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The Sanctuary of Artemis Amarysia in Amarynthos

English title The Sanctuary of Artemis Amarysia in Amarynthos
Applicant Reber Karl
Number 172830
Funding scheme Project funding (Div. I-III)
Research institution Ecole Suisse d'archéologie en Grèce IASA / Anthropole 4011 Université de Lausanne
Institution of higher education University of Lausanne - LA
Main discipline Archaeology
Start/End 01.04.2017 - 30.06.2021
Approved amount 1'225'036.00
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All Disciplines (3)

Discipline
Archaeology
Ancient history and Classical studies
Religious studies, Theology

Keywords (10)

Religious practices; Amarynthos; Euboea; Greece; Archaeology; Artemis; Excavation; Architecture; Sanctuary; Ceramic-Studies

Lay Summary (French)

Lead
Des archéologues suisses fouillent depuis plus de 50 ans l’antique cité d’Erétrie sur l’île d’Eubée en Grèce. De toutes les divinités vénérées par les Erétriens, Artémis était la première. Son principal lieu de culte, où se rassemblaient tous les habitants de l’île lors des fêtes en l’honneur de la déesse, était le Sanctuaire d’Artémis Amarysia à Amarynthos, tout proche d’Erétrie. Il s’agit d’un des derniers grands sanctuaires de Grèce qui soit connu par les textes épigraphiques et littéraires, mais non fouillés. L’Ecole suisse d’archéologie en Grèce pense avoir découvert son emplacement et ambitionne de le mettre au jour.
Lay summary

Contenu et objectifs du travail de recherche

Les explorations récentes dans la région d’Amarynthos, à une dizaine de kilomètres à l’est d’Erétrie, ont révélé un site d’exception, occupé depuis l’époque préhistorique. Les fouilles y ont exhumé un portique monumental de la fin du IVe siècle av. J.-C. qui circonscrit très vraisemblablement l’espace sacré de l’Artémision.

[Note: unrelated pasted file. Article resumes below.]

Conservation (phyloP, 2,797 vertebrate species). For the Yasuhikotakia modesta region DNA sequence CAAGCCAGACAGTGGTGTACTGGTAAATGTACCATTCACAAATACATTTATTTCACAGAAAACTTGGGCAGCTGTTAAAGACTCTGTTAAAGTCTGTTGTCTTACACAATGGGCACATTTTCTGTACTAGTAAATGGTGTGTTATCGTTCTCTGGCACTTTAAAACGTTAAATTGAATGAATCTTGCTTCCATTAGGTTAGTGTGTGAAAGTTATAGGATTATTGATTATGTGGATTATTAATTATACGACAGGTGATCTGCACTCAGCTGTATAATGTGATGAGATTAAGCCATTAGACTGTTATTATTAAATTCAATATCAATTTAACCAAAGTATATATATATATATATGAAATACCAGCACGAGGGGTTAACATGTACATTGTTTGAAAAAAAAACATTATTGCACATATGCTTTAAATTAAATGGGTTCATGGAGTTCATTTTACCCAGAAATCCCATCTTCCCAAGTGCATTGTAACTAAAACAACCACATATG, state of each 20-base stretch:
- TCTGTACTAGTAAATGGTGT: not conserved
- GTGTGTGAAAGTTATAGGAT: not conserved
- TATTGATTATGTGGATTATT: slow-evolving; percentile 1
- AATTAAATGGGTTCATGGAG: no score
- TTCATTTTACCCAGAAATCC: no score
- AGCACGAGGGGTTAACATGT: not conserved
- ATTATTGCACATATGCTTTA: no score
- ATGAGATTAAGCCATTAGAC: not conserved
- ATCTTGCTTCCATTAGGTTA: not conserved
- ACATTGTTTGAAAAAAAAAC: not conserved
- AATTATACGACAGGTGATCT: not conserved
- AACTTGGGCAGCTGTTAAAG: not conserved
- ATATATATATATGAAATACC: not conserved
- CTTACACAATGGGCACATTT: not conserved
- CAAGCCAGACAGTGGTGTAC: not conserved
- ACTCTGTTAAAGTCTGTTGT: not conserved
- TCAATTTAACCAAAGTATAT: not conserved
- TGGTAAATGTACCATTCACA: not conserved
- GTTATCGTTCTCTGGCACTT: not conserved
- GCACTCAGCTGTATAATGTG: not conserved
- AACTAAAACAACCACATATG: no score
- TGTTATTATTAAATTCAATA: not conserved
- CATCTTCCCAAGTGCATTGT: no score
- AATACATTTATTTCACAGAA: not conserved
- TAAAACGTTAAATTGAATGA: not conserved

L’objectif principal de ce projet consiste à mettre au jour le cœur du Sanctuaire d’Artémis Amarysia, afin de comprendre les pratiques religieuses qui se sont déroulées dans ce lieu de mémoire, où l’identité collective des Erétriens s’est forgée au cours des siècles. Une attention particulière sera portée sur la transformation de l’habitat préhistorique en un lieu de culte, le plus important de l’île.

 

Contexte scientifique du projet de recherche

Cette recherche se situe au carrefour de plusieurs disciplines, telle l’archéologie (prospections, fouilles, études de mobilier), l’architecture, l’analyse des textes (histoire, épigraphie, sciences des religions) et les sciences dures (sondages géophysiques, carottages géologiques, analyses botaniques). Les découvertes attendues renouvelleront notre connaissance de la cité érétrienne, de son histoire et de ses cultes. Elles mettront en lumière les processus de formation et de développement d’un lieu de culte en Grèce antique.

 

Direct link to Lay Summary Last update: 12.04.2018

Responsible applicant and co-applicants

Employees

Publications

Publication
Les activités de l'Ecole suisse d'archéologie en Grèce. L'artémision d'Amarynthos (Campagne 2018)
ReberKarl, KnoepflerDenis, KarapaschalidouAmalia, KrapfTobias, TheurillatThierry (2019), Les activités de l'Ecole suisse d'archéologie en Grèce. L'artémision d'Amarynthos (Campagne 2018), in Antike Kunst, 62, 145-152.
Hérode Atticus propriétaire et évergète en Eubée: une nouvelle inscription du Musée d'Erétrie